Examining quantum size effects in silicon

by | Jan 27, 2015

Experiments examine the scale at which strong quantum effects emerge in silicon nanocrystals.

Silicon is the most ubiquitous, least toxic, widely studied and broadly applicable of all the known semiconductors, yet the physical size at which it begins to show strong quantum size effects (QSE) in three-dimensional silicon nanocrystals remains an open question experimentally. It is claimed that around 5 nm, the size of the Bohr exciton in bulk silicon, significant QSE emerge; however, no direct measurement of the transition from bulk to strongly quantum confined silicon has been reported.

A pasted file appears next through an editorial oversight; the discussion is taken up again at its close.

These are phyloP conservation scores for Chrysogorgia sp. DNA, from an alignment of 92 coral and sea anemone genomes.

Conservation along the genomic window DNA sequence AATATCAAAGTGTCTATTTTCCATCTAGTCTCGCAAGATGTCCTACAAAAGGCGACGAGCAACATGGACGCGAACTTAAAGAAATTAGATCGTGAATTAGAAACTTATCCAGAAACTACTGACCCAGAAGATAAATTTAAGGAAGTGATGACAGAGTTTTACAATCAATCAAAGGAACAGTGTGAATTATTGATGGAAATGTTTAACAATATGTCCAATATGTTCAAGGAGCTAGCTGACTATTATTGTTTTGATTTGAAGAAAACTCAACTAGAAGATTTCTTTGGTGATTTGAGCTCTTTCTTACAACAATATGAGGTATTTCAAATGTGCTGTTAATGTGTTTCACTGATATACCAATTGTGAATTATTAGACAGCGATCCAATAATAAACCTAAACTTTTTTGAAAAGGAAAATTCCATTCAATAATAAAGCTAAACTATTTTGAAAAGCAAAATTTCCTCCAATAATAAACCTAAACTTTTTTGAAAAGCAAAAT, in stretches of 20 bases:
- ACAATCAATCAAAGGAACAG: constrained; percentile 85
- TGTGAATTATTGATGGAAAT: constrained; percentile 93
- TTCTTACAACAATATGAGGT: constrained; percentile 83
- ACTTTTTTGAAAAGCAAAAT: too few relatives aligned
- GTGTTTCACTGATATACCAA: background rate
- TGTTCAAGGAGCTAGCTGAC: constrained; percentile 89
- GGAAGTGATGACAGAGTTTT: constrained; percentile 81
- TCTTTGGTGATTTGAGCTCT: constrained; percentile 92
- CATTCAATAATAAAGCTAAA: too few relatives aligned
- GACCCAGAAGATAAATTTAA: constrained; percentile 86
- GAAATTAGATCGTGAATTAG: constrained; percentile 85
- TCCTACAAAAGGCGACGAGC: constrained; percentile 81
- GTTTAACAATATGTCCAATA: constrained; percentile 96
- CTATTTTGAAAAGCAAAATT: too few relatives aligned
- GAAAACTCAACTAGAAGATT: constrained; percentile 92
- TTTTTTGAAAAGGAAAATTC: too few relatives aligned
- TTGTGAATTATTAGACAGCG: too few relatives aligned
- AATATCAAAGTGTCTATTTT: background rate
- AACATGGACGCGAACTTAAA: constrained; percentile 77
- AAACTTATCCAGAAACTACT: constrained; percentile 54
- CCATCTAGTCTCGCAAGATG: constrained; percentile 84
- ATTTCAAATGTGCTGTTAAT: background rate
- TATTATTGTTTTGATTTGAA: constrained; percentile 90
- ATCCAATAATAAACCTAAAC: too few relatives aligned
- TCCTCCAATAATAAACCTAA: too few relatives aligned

Now, a new publication reports that the size dependence of the absolute luminescence quantum yield of size-separated organic capped silicon nanocrystals (ncSi:R) reveals a “volcano” behavior, which switches on around 5 nm, peaks near 3.7-3.9 nm and monotonically decreases thereafter. These three regions of the volcano plot respectively define the (i) transition from bulk non-emissive silicon to strongly quantum confined emissive silicon, (ii) increasing spatial confinement of electron-hole pairs enhancing radiative recombination to yield the silicon nanocrystals brighter, and (iii) increasing contributions of organic-capping group vibrations and defects favoring nonradiative recombination which dampens the luminescence.